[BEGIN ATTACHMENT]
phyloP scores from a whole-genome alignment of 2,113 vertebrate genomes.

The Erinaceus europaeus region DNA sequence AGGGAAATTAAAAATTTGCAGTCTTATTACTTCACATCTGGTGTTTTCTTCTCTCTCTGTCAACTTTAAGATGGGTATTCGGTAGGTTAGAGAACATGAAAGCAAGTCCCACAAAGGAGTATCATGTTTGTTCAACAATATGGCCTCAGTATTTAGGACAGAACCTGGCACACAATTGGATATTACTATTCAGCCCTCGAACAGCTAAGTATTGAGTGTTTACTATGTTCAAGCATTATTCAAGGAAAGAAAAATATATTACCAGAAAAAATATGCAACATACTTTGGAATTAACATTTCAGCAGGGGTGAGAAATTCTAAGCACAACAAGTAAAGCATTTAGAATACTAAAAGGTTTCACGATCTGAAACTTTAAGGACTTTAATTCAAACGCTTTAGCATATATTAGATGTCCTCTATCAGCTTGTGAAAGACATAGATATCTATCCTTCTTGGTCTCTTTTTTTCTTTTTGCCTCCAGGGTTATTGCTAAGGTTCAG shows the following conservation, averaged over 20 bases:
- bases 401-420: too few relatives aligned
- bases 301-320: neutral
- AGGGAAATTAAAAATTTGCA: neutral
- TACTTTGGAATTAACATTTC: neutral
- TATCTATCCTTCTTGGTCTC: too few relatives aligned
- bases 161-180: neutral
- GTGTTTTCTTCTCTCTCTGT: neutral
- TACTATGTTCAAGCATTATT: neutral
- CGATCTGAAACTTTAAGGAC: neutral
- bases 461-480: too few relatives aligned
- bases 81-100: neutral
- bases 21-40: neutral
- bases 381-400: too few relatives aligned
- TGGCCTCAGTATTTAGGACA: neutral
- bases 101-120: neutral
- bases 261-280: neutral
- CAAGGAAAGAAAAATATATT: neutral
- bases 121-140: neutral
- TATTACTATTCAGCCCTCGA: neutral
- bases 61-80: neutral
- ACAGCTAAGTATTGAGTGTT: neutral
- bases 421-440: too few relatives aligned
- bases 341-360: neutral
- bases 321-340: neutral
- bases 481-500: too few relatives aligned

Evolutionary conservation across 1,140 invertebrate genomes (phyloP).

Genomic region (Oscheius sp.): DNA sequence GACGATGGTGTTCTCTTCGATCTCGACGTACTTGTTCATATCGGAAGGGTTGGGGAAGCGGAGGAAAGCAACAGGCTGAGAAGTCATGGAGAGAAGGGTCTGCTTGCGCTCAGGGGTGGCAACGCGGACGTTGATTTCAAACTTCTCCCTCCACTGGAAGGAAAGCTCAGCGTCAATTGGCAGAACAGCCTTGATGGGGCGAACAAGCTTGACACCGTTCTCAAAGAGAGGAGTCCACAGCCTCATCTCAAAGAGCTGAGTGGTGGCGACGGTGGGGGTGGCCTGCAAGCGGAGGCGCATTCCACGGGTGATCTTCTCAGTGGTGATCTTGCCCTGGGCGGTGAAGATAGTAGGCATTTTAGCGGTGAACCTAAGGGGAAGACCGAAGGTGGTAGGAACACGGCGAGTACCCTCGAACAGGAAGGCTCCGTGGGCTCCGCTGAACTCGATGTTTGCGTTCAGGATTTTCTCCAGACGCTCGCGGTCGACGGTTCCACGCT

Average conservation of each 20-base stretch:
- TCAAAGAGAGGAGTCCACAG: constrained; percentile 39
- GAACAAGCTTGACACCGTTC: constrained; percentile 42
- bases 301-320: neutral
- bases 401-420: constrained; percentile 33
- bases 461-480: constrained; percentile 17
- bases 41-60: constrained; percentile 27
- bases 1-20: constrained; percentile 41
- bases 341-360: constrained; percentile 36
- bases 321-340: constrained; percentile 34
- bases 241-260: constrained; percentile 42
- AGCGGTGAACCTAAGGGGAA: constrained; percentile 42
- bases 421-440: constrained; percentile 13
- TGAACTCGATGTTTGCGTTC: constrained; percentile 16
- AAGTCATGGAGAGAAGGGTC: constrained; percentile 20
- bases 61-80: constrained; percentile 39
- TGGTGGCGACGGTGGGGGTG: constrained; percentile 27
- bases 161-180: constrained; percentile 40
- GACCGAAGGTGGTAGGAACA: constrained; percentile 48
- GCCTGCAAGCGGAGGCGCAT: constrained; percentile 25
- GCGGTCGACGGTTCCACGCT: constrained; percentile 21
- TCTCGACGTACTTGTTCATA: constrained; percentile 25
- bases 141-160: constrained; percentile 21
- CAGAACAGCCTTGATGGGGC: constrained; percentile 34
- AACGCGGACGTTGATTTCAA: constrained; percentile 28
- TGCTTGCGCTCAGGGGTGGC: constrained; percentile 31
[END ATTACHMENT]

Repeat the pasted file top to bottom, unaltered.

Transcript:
phyloP scores from a whole-genome alignment of 2,113 vertebrate genomes.

The Erinaceus europaeus region DNA sequence AGGGAAATTAAAAATTTGCAGTCTTATTACTTCACATCTGGTGTTTTCTTCTCTCTCTGTCAACTTTAAGATGGGTATTCGGTAGGTTAGAGAACATGAAAGCAAGTCCCACAAAGGAGTATCATGTTTGTTCAACAATATGGCCTCAGTATTTAGGACAGAACCTGGCACACAATTGGATATTACTATTCAGCCCTCGAACAGCTAAGTATTGAGTGTTTACTATGTTCAAGCATTATTCAAGGAAAGAAAAATATATTACCAGAAAAAATATGCAACATACTTTGGAATTAACATTTCAGCAGGGGTGAGAAATTCTAAGCACAACAAGTAAAGCATTTAGAATACTAAAAGGTTTCACGATCTGAAACTTTAAGGACTTTAATTCAAACGCTTTAGCATATATTAGATGTCCTCTATCAGCTTGTGAAAGACATAGATATCTATCCTTCTTGGTCTCTTTTTTTCTTTTTGCCTCCAGGGTTATTGCTAAGGTTCAG shows the following conservation, averaged over 20 bases:
- bases 401-420: too few relatives aligned
- bases 301-320: neutral
- AGGGAAATTAAAAATTTGCA: neutral
- TACTTTGGAATTAACATTTC: neutral
- TATCTATCCTTCTTGGTCTC: too few relatives aligned
- bases 161-180: neutral
- GTGTTTTCTTCTCTCTCTGT: neutral
- TACTATGTTCAAGCATTATT: neutral
- CGATCTGAAACTTTAAGGAC: neutral
- bases 461-480: too few relatives aligned
- bases 81-100: neutral
- bases 21-40: neutral
- bases 381-400: too few relatives aligned
- TGGCCTCAGTATTTAGGACA: neutral
- bases 101-120: neutral
- bases 261-280: neutral
- CAAGGAAAGAAAAATATATT: neutral
- bases 121-140: neutral
- TATTACTATTCAGCCCTCGA: neutral
- bases 61-80: neutral
- ACAGCTAAGTATTGAGTGTT: neutral
- bases 421-440: too few relatives aligned
- bases 341-360: neutral
- bases 321-340: neutral
- bases 481-500: too few relatives aligned

Evolutionary conservation across 1,140 invertebrate genomes (phyloP).

Genomic region (Oscheius sp.): DNA sequence GACGATGGTGTTCTCTTCGATCTCGACGTACTTGTTCATATCGGAAGGGTTGGGGAAGCGGAGGAAAGCAACAGGCTGAGAAGTCATGGAGAGAAGGGTCTGCTTGCGCTCAGGGGTGGCAACGCGGACGTTGATTTCAAACTTCTCCCTCCACTGGAAGGAAAGCTCAGCGTCAATTGGCAGAACAGCCTTGATGGGGCGAACAAGCTTGACACCGTTCTCAAAGAGAGGAGTCCACAGCCTCATCTCAAAGAGCTGAGTGGTGGCGACGGTGGGGGTGGCCTGCAAGCGGAGGCGCATTCCACGGGTGATCTTCTCAGTGGTGATCTTGCCCTGGGCGGTGAAGATAGTAGGCATTTTAGCGGTGAACCTAAGGGGAAGACCGAAGGTGGTAGGAACACGGCGAGTACCCTCGAACAGGAAGGCTCCGTGGGCTCCGCTGAACTCGATGTTTGCGTTCAGGATTTTCTCCAGACGCTCGCGGTCGACGGTTCCACGCT

Average conservation of each 20-base stretch:
- TCAAAGAGAGGAGTCCACAG: constrained; percentile 39
- GAACAAGCTTGACACCGTTC: constrained; percentile 42
- bases 301-320: neutral
- bases 401-420: constrained; percentile 33
- bases 461-480: constrained; percentile 17
- bases 41-60: constrained; percentile 27
- bases 1-20: constrained; percentile 41
- bases 341-360: constrained; percentile 36
- bases 321-340: constrained; percentile 34
- bases 241-260: constrained; percentile 42
- AGCGGTGAACCTAAGGGGAA: constrained; percentile 42
- bases 421-440: constrained; percentile 13
- TGAACTCGATGTTTGCGTTC: constrained; percentile 16
- AAGTCATGGAGAGAAGGGTC: constrained; percentile 20
- bases 61-80: constrained; percentile 39
- TGGTGGCGACGGTGGGGGTG: constrained; percentile 27
- bases 161-180: constrained; percentile 40
- GACCGAAGGTGGTAGGAACA: constrained; percentile 48
- GCCTGCAAGCGGAGGCGCAT: constrained; percentile 25
- GCGGTCGACGGTTCCACGCT: constrained; percentile 21
- TCTCGACGTACTTGTTCATA: constrained; percentile 25
- bases 141-160: constrained; percentile 21
- CAGAACAGCCTTGATGGGGC: constrained; percentile 34
- AACGCGGACGTTGATTTCAA: constrained; percentile 28
- TGCTTGCGCTCAGGGGTGGC: constrained; percentile 31